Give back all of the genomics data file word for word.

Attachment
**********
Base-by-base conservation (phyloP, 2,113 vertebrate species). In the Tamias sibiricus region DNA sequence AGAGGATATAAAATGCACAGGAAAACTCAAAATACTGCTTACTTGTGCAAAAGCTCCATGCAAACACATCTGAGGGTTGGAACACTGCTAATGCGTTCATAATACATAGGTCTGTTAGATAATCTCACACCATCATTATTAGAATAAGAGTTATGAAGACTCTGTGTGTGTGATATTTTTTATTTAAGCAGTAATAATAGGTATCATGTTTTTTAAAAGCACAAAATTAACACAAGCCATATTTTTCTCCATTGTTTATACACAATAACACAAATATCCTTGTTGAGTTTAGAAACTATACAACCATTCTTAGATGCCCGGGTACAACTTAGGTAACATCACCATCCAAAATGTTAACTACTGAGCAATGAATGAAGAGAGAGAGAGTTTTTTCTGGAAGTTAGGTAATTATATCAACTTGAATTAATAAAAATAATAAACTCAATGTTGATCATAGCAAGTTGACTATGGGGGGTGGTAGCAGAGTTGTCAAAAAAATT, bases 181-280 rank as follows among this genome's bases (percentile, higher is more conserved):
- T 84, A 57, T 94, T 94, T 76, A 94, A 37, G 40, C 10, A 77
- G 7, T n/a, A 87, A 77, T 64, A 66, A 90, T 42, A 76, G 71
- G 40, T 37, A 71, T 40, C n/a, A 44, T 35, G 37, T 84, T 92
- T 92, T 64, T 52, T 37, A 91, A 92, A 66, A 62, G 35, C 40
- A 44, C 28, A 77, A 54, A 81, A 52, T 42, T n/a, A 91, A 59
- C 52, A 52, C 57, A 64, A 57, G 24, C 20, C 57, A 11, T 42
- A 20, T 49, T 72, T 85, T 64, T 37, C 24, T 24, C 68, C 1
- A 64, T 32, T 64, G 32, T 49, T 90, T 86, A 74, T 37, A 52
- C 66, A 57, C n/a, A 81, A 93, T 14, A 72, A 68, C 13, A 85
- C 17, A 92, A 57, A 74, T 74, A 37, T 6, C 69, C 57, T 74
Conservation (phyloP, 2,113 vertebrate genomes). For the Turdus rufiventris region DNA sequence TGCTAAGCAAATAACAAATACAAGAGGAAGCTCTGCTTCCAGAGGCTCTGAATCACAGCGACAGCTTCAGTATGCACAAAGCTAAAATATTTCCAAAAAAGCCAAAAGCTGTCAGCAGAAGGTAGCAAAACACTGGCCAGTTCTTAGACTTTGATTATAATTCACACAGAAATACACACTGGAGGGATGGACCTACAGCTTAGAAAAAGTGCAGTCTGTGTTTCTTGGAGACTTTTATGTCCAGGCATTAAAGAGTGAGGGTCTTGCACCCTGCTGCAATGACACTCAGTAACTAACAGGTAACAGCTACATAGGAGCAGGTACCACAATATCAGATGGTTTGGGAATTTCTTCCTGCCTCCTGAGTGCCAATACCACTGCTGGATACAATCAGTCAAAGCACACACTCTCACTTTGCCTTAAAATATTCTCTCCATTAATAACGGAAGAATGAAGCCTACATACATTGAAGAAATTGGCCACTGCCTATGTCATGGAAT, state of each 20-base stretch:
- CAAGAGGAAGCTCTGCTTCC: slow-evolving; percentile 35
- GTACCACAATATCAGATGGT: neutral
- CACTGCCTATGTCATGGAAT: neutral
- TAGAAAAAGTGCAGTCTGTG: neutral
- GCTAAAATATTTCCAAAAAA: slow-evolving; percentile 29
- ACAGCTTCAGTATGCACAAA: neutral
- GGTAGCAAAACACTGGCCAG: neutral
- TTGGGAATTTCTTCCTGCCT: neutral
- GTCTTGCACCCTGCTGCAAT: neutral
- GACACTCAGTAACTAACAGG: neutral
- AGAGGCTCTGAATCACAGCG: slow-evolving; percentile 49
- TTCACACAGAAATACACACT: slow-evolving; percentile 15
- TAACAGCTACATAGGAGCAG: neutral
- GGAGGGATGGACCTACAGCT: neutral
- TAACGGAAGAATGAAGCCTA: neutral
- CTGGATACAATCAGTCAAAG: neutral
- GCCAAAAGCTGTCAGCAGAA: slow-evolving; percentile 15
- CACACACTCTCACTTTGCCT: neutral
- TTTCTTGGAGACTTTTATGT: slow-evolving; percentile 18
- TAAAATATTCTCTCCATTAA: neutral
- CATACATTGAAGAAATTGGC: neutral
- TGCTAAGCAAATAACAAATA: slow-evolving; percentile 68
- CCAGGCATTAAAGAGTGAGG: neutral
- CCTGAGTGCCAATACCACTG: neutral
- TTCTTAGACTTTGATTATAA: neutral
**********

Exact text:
Base-by-base conservation (phyloP, 2,113 vertebrate species). In the Tamias sibiricus region DNA sequence AGAGGATATAAAATGCACAGGAAAACTCAAAATACTGCTTACTTGTGCAAAAGCTCCATGCAAACACATCTGAGGGTTGGAACACTGCTAATGCGTTCATAATACATAGGTCTGTTAGATAATCTCACACCATCATTATTAGAATAAGAGTTATGAAGACTCTGTGTGTGTGATATTTTTTATTTAAGCAGTAATAATAGGTATCATGTTTTTTAAAAGCACAAAATTAACACAAGCCATATTTTTCTCCATTGTTTATACACAATAACACAAATATCCTTGTTGAGTTTAGAAACTATACAACCATTCTTAGATGCCCGGGTACAACTTAGGTAACATCACCATCCAAAATGTTAACTACTGAGCAATGAATGAAGAGAGAGAGAGTTTTTTCTGGAAGTTAGGTAATTATATCAACTTGAATTAATAAAAATAATAAACTCAATGTTGATCATAGCAAGTTGACTATGGGGGGTGGTAGCAGAGTTGTCAAAAAAATT, bases 181-280 rank as follows among this genome's bases (percentile, higher is more conserved):
- T 84, A 57, T 94, T 94, T 76, A 94, A 37, G 40, C 10, A 77
- G 7, T n/a, A 87, A 77, T 64, A 66, A 90, T 42, A 76, G 71
- G 40, T 37, A 71, T 40, C n/a, A 44, T 35, G 37, T 84, T 92
- T 92, T 64, T 52, T 37, A 91, A 92, A 66, A 62, G 35, C 40
- A 44, C 28, A 77, A 54, A 81, A 52, T 42, T n/a, A 91, A 59
- C 52, A 52, C 57, A 64, A 57, G 24, C 20, C 57, A 11, T 42
- A 20, T 49, T 72, T 85, T 64, T 37, C 24, T 24, C 68, C 1
- A 64, T 32, T 64, G 32, T 49, T 90, T 86, A 74, T 37, A 52
- C 66, A 57, C n/a, A 81, A 93, T 14, A 72, A 68, C 13, A 85
- C 17, A 92, A 57, A 74, T 74, A 37, T 6, C 69, C 57, T 74
Conservation (phyloP, 2,113 vertebrate genomes). For the Turdus rufiventris region DNA sequence TGCTAAGCAAATAACAAATACAAGAGGAAGCTCTGCTTCCAGAGGCTCTGAATCACAGCGACAGCTTCAGTATGCACAAAGCTAAAATATTTCCAAAAAAGCCAAAAGCTGTCAGCAGAAGGTAGCAAAACACTGGCCAGTTCTTAGACTTTGATTATAATTCACACAGAAATACACACTGGAGGGATGGACCTACAGCTTAGAAAAAGTGCAGTCTGTGTTTCTTGGAGACTTTTATGTCCAGGCATTAAAGAGTGAGGGTCTTGCACCCTGCTGCAATGACACTCAGTAACTAACAGGTAACAGCTACATAGGAGCAGGTACCACAATATCAGATGGTTTGGGAATTTCTTCCTGCCTCCTGAGTGCCAATACCACTGCTGGATACAATCAGTCAAAGCACACACTCTCACTTTGCCTTAAAATATTCTCTCCATTAATAACGGAAGAATGAAGCCTACATACATTGAAGAAATTGGCCACTGCCTATGTCATGGAAT, state of each 20-base stretch:
- CAAGAGGAAGCTCTGCTTCC: slow-evolving; percentile 35
- GTACCACAATATCAGATGGT: neutral
- CACTGCCTATGTCATGGAAT: neutral
- TAGAAAAAGTGCAGTCTGTG: neutral
- GCTAAAATATTTCCAAAAAA: slow-evolving; percentile 29
- ACAGCTTCAGTATGCACAAA: neutral
- GGTAGCAAAACACTGGCCAG: neutral
- TTGGGAATTTCTTCCTGCCT: neutral
- GTCTTGCACCCTGCTGCAAT: neutral
- GACACTCAGTAACTAACAGG: neutral
- AGAGGCTCTGAATCACAGCG: slow-evolving; percentile 49
- TTCACACAGAAATACACACT: slow-evolving; percentile 15
- TAACAGCTACATAGGAGCAG: neutral
- GGAGGGATGGACCTACAGCT: neutral
- TAACGGAAGAATGAAGCCTA: neutral
- CTGGATACAATCAGTCAAAG: neutral
- GCCAAAAGCTGTCAGCAGAA: slow-evolving; percentile 15
- CACACACTCTCACTTTGCCT: neutral
- TTTCTTGGAGACTTTTATGT: slow-evolving; percentile 18
- TAAAATATTCTCTCCATTAA: neutral
- CATACATTGAAGAAATTGGC: neutral
- TGCTAAGCAAATAACAAATA: slow-evolving; percentile 68
- CCAGGCATTAAAGAGTGAGG: neutral
- CCTGAGTGCCAATACCACTG: neutral
- TTCTTAGACTTTGATTATAA: neutral